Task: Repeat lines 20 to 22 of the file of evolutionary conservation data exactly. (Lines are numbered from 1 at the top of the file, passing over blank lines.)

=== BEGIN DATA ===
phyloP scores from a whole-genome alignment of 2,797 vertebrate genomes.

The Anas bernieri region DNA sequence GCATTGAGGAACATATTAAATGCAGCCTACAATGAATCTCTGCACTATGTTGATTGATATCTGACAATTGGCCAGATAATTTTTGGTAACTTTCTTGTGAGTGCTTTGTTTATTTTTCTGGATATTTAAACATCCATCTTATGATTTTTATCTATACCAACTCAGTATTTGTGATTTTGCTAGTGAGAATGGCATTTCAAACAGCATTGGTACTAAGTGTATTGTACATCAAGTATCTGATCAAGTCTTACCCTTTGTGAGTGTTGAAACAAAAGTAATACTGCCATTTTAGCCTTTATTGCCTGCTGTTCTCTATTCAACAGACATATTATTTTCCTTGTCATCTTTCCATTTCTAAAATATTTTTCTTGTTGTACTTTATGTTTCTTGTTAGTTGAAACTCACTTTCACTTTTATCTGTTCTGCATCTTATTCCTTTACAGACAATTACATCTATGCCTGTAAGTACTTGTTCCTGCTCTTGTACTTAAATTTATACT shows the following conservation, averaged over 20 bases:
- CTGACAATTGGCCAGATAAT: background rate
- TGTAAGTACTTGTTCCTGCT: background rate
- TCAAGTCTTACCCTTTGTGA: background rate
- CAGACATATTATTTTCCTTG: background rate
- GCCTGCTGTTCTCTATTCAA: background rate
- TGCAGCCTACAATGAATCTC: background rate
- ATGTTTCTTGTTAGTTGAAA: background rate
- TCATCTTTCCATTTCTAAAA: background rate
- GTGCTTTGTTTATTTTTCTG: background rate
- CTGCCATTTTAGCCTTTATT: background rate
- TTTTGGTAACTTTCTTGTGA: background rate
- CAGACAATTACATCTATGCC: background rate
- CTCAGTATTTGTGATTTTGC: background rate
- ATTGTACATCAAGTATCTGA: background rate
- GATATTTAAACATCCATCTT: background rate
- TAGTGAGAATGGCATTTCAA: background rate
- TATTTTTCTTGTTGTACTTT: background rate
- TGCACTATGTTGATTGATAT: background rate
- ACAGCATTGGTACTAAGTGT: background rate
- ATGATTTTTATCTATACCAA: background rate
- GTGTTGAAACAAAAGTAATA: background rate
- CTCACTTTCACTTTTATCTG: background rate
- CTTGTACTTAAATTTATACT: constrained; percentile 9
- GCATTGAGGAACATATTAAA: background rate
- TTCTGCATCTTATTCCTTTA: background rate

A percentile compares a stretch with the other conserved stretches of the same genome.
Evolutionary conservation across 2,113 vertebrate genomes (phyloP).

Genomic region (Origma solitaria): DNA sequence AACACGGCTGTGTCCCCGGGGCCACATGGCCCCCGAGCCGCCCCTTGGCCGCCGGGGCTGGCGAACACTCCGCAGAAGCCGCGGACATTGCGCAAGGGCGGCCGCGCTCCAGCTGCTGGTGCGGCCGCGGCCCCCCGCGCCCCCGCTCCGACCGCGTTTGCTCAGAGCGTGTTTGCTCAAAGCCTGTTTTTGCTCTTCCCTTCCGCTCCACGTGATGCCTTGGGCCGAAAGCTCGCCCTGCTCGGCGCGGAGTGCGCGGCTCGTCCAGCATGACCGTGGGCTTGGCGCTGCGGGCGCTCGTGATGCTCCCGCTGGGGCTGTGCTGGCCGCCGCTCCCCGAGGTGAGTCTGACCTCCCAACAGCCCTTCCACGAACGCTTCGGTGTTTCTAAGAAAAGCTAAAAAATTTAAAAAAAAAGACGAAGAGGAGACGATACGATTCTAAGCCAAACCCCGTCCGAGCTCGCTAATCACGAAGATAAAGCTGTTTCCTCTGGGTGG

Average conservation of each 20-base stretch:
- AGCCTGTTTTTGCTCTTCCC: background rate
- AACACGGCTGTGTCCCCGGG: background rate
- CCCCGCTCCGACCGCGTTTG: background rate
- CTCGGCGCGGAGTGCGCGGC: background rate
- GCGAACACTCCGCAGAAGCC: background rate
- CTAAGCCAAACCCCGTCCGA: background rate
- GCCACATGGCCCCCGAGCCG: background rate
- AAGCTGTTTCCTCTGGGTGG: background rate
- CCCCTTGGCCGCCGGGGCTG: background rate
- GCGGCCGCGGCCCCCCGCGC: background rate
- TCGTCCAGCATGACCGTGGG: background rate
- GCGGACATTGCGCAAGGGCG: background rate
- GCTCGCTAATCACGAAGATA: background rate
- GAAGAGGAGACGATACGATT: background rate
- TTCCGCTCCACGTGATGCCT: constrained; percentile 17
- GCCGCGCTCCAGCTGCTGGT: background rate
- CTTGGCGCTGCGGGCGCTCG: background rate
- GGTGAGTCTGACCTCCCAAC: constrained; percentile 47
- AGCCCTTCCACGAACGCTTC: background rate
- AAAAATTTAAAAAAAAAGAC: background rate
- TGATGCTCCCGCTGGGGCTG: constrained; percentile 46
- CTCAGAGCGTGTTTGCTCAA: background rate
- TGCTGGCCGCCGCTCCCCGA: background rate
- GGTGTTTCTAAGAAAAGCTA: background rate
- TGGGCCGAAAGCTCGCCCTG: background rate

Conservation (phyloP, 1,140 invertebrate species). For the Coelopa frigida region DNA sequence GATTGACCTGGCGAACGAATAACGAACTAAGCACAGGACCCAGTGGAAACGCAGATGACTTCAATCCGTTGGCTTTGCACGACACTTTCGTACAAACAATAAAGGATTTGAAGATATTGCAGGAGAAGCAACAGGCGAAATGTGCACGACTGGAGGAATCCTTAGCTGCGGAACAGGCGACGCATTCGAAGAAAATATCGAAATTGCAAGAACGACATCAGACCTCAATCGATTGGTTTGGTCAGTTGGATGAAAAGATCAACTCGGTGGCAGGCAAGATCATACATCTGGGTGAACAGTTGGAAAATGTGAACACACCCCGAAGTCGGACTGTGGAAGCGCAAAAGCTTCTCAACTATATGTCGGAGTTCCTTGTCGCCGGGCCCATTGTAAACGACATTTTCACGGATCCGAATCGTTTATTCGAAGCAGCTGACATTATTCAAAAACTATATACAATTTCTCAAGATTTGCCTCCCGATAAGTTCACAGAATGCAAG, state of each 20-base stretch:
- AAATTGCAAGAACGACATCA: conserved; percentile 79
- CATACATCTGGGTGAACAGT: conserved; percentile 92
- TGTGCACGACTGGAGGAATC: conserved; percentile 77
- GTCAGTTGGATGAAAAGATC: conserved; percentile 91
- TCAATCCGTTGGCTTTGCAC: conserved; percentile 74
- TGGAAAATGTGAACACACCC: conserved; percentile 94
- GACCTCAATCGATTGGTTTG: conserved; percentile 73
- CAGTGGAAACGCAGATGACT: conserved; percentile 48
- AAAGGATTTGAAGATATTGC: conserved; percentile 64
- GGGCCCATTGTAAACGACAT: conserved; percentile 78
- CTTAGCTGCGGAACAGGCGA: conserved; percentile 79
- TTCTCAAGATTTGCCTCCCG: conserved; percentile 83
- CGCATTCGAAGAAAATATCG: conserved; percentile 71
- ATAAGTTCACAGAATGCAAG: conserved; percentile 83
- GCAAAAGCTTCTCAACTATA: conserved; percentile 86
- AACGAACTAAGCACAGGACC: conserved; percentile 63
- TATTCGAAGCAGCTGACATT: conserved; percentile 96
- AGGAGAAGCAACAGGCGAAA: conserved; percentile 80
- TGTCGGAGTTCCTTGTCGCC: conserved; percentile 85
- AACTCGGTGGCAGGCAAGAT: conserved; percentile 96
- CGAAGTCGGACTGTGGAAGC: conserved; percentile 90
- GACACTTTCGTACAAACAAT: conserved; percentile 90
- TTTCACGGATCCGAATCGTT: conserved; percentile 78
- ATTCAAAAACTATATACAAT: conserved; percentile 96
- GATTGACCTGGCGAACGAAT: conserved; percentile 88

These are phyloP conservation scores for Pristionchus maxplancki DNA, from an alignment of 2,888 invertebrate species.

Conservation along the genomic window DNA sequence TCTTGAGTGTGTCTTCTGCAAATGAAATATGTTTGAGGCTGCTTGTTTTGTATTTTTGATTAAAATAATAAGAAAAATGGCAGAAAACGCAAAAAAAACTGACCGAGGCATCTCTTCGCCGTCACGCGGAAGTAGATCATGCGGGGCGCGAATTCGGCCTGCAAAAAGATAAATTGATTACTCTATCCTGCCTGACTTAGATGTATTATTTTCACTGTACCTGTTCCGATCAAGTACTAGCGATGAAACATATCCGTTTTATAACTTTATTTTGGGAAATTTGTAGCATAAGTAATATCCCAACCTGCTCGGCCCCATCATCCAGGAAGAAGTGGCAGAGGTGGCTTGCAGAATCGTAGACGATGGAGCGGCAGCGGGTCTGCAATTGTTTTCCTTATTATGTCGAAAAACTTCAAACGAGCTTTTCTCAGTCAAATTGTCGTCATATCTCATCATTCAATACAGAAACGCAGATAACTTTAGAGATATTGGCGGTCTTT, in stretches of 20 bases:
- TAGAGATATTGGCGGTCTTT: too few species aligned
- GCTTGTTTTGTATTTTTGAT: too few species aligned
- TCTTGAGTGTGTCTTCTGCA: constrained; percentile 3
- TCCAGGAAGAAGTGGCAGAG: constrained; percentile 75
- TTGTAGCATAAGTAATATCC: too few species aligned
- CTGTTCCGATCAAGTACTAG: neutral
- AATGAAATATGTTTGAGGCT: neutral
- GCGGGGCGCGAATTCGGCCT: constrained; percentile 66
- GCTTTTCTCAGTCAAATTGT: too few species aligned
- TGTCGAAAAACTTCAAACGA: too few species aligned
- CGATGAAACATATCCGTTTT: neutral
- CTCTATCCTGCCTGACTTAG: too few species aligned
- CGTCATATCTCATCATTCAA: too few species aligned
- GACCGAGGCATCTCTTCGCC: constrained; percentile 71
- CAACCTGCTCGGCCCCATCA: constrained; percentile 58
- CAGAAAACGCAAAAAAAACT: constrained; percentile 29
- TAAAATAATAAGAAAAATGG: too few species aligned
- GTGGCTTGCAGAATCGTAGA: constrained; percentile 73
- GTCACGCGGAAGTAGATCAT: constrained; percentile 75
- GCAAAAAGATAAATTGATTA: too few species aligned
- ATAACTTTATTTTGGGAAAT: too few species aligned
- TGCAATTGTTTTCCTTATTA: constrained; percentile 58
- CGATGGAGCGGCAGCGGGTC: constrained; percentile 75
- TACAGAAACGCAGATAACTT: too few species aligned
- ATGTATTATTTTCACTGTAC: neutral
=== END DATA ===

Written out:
- TGCACTATGTTGATTGATAT: background rate
- ACAGCATTGGTACTAAGTGT: background rate
- ATGATTTTTATCTATACCAA: background rate